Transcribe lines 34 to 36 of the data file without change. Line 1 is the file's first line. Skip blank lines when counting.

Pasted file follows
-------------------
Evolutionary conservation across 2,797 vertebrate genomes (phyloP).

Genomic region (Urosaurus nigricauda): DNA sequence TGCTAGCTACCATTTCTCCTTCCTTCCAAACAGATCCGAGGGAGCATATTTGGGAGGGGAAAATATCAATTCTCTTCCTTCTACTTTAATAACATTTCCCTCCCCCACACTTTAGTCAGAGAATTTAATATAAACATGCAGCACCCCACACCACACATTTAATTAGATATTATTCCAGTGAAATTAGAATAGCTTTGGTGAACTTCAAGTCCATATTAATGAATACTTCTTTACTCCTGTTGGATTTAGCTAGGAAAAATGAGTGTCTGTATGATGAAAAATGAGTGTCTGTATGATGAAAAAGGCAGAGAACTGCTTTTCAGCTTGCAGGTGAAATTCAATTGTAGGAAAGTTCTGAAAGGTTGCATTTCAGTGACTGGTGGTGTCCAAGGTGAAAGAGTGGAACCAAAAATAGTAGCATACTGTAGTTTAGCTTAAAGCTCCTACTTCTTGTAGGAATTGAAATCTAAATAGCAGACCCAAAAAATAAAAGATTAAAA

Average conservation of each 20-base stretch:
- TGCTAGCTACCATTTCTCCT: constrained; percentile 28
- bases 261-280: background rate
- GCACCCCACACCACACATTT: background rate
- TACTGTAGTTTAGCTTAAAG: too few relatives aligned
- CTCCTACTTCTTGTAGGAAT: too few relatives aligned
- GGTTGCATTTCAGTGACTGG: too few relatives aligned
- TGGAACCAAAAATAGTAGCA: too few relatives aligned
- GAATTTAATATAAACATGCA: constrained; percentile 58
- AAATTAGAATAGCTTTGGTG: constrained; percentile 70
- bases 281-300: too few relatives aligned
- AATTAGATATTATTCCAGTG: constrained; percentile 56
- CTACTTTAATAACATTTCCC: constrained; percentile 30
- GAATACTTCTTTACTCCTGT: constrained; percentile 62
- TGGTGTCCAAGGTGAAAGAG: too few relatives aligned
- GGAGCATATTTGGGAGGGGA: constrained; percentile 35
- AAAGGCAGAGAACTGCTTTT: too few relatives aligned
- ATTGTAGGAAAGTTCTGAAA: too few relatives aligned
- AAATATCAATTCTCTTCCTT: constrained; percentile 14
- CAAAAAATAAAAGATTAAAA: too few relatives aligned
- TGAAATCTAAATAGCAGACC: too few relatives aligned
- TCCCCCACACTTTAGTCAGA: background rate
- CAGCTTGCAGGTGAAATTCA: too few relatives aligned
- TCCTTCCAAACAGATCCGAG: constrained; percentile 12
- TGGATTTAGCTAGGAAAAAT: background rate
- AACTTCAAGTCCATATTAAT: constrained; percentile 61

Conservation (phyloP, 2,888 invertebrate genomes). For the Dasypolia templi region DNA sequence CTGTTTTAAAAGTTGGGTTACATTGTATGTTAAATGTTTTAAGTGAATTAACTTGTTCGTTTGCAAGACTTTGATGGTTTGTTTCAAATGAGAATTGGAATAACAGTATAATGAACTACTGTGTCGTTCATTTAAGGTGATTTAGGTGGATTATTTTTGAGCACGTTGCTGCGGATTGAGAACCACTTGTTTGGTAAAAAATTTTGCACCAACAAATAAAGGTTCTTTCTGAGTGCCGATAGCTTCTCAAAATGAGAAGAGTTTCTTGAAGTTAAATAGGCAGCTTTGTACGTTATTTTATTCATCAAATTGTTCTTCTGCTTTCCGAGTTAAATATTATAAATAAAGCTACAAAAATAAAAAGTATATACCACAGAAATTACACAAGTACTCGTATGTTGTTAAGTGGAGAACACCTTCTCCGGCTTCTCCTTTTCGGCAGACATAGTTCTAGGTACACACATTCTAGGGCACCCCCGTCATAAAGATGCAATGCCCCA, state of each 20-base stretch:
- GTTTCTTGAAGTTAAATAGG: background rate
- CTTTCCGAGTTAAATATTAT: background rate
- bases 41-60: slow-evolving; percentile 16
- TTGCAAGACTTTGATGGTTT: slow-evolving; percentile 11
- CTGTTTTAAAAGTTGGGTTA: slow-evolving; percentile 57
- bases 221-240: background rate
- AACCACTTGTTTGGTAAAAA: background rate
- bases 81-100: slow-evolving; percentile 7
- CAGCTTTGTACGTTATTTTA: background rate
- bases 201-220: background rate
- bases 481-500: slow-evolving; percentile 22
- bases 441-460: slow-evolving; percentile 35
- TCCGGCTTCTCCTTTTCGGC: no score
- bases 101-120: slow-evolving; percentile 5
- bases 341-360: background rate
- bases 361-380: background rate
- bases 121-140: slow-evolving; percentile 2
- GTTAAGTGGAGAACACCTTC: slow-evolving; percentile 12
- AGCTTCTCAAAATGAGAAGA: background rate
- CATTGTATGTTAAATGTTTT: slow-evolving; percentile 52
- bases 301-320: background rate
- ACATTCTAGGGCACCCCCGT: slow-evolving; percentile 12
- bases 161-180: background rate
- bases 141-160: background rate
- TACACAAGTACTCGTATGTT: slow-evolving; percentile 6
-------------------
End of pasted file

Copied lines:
- CTGTTTTAAAAGTTGGGTTA: slow-evolving; percentile 57
- bases 221-240: background rate
- AACCACTTGTTTGGTAAAAA: background rate